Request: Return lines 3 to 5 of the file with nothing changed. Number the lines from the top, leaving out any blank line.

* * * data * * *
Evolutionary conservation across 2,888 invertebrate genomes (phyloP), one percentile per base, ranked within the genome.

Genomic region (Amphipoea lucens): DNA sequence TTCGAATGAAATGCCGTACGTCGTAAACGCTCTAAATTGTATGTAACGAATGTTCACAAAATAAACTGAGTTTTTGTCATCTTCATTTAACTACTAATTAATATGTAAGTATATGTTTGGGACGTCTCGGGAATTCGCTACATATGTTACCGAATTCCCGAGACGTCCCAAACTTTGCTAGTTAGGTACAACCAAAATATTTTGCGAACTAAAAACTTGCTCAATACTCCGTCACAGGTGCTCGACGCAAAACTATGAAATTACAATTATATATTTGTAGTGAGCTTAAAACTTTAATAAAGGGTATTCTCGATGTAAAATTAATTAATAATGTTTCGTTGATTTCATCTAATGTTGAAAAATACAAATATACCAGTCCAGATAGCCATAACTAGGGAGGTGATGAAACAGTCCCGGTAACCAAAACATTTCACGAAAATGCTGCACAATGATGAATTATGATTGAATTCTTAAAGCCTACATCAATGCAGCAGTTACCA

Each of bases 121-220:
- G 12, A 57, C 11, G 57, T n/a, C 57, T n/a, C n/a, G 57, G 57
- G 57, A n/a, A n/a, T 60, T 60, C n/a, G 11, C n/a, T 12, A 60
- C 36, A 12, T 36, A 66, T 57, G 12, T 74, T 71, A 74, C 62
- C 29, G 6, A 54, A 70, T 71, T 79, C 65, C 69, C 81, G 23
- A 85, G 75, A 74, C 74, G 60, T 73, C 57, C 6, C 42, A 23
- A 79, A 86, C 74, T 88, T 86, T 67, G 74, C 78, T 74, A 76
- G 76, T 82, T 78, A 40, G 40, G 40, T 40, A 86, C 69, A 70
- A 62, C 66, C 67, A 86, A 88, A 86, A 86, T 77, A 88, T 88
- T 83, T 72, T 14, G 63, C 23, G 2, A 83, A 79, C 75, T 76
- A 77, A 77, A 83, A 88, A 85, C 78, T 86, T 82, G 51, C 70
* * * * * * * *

Each of bases 121-220:
- G 12, A 57, C 11, G 57, T n/a, C 57, T n/a, C n/a, G 57, G 57
- G 57, A n/a, A n/a, T 60, T 60, C n/a, G 11, C n/a, T 12, A 60